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127 Cards in this Set

  • Front
  • Back
What are the 2 types of threats that can lead to stress?
Perceived and Real
What is the stress coping process?
a compensatory process w/ physiological and psychological components
What are the 3 categories of stressors?
1. Day-to-day stressors
2. Major stressors
3. Life events
Which of the 3 categories of stressors has the greatest impact on our health?
The day-to-day stressors
What are the factors that determine how a person can cope with stress?
1. Health at the beginning of stress
2. Own personal belief system
3. self-esteem
4. problem solving skills
5. healthy life-style
6. Heartiness
What are some adverse effects of peripheral vasoconstriction caused by SNS stimulation?
-Skin is cool
-increase in HTN
-hypoxia of peripheral organs
WHat are the adverse effects of bronchodilation?

-but pt can breathe more rapidly and shallowly
What is mydriasis?
Pupil dilation.

-Can be caused by SNS stimulation

-done to increase ability to see in fight or flight
A drop in GI activity due to SNS can have what adverse effects?
What action of the SNS increases our risk for infection?
Suppression of the immune system
Why is a pt under constant stress at risk for diabetes or high cholesterol?
Because SNS stimulates an increase in blood sugar and fatty acids.

-Can also lead to MI or stroke
The subjective feeling of tension caused by the SNS can have which adverse effects on the pt?
-Cannot sleep
-walking about
Why is stress known to be a factor in MI and stroke?
Because it causes an increase in the rate of coagulation.
List some maladaptive methods for coping with stress.
1. Drugs & Alcohol
2.. Type A personalities
3. Denial
4. Avoidance
What are the nursing implications for coping with stress?
-Early identification of stress
-promote a healthy lifestyle
-use education
-enlist support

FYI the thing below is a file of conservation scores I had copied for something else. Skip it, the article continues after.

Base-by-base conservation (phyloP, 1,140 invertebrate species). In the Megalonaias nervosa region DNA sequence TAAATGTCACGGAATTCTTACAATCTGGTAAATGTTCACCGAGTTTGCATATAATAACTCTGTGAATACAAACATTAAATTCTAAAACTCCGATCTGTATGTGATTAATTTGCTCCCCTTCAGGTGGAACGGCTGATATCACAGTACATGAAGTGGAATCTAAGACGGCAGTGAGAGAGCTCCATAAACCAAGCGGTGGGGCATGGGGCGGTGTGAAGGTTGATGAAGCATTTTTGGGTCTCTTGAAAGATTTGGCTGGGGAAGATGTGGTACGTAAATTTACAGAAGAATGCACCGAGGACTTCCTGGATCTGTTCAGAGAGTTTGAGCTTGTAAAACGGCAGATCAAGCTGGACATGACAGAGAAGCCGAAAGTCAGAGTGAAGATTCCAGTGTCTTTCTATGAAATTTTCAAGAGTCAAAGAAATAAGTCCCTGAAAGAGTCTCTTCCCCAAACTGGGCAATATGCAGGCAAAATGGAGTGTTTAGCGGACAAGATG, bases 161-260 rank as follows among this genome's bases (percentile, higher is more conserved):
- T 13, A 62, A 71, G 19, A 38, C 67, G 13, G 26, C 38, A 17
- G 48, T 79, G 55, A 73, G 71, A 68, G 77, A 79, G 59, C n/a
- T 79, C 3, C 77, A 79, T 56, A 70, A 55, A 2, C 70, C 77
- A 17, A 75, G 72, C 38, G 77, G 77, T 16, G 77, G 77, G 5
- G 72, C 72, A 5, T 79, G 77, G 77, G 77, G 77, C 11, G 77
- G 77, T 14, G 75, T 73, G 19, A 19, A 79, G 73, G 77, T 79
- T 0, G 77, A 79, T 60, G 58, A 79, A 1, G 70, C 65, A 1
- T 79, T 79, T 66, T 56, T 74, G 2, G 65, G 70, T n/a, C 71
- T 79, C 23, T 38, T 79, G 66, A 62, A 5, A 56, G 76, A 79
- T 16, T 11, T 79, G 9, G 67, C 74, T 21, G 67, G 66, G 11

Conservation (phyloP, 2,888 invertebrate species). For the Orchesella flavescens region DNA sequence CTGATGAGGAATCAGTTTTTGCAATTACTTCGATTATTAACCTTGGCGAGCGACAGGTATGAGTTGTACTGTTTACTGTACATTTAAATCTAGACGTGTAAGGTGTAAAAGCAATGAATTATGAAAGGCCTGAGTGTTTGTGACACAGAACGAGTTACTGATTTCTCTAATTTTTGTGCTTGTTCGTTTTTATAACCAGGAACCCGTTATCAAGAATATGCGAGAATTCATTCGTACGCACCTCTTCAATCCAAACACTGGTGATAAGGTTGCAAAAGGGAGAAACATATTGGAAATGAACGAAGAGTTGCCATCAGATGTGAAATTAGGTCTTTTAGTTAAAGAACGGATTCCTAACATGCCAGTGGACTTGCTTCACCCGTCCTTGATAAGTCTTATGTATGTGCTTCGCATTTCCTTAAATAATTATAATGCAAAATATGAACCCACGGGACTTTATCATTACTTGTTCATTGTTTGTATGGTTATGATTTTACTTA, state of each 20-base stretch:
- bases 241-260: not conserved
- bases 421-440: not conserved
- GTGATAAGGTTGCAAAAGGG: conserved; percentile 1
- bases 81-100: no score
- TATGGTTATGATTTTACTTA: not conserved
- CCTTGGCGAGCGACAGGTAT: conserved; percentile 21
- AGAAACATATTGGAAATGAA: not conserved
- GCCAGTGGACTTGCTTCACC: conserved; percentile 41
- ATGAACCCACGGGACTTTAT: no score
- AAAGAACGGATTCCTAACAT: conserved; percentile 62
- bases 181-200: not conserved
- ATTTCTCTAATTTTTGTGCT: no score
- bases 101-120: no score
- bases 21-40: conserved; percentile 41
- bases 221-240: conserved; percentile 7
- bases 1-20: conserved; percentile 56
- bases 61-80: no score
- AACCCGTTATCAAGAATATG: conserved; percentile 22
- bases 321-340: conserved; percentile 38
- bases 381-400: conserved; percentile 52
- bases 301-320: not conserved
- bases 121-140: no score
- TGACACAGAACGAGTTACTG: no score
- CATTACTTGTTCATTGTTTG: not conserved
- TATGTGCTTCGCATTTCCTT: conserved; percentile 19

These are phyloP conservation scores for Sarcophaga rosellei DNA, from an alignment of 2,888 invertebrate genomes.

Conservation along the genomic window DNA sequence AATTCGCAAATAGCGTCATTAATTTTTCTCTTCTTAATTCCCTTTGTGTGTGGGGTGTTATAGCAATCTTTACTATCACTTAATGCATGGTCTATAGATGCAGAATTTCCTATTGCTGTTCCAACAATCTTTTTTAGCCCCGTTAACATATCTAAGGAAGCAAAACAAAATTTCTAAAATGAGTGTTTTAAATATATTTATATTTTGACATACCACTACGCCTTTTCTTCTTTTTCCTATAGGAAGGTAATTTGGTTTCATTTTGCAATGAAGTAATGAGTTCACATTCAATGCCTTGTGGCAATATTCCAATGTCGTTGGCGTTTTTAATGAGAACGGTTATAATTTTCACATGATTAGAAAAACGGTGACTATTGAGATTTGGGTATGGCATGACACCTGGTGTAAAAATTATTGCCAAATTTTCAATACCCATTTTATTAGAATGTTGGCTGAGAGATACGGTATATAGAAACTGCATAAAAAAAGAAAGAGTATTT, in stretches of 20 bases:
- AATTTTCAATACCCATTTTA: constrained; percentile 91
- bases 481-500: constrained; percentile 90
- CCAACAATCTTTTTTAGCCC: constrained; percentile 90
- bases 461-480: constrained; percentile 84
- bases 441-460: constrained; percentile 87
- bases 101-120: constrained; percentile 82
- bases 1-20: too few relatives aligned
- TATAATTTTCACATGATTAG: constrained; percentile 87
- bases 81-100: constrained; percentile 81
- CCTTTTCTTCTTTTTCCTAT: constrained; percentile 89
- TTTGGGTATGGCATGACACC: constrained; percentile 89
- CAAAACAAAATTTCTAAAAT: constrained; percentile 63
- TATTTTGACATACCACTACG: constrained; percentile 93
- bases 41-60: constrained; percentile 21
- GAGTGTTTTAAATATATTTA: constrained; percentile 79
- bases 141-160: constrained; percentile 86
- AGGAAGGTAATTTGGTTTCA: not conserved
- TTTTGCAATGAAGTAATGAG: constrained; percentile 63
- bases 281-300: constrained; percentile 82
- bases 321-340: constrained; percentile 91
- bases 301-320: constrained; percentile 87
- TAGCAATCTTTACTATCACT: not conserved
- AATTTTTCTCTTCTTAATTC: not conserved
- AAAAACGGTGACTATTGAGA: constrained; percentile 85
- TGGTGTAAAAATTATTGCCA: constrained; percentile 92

What is the highest % of fluid maintained by an infant?
up to 90%

usually 70-80%
Adults have what % of body fluid?
Why are geriatric pts at risk for fluid imbalance?
Because their % of body fluid can go as low as 40%
What part of the body holds 2/3 of the total fluid?
the intracellular space
What is the primary ion of the ICF?
The ECF holds how much of the total body fluid? What ion dominates this space?
1/3 of total body fluid

-Na+ is primary cation
What makes up the ECF?
WHat is the minimum amount of urine output per hour?
30 cc
In a 2600mL fluid input/day, what is an appropriate amount of fluid gain due to purely fluids?
Other than pure fluids and food, where else can we obtain our fluid intake from?
oxidation (200mL)
What are the methods of output?
What is meant by an insensible output media?
Fluid loss through the skin and lungs
What are the 2 forms of pressure that move water?
1. hydrostatic pressure
2. Osmotic pressure
Define hydrostatic pressure.
The weight and volume of water
The # of particles in each compartment that keeps water where it is suppose to be is defined as?
Osmotic pressure
Other than water moving pressures, what is another example of a force to move water?
Which hormones are involvement of the movement of water?
-Atrial Natriuretic Peptide
When a large drop in BP occurs, what has been found regarding the administration of a quick fluid bolus?
Found to not really help
what are the 3 key players in osmotic pressure?
Which organ secretes ANP? what is its action?
THe heart secretes it when blood volume or BP is high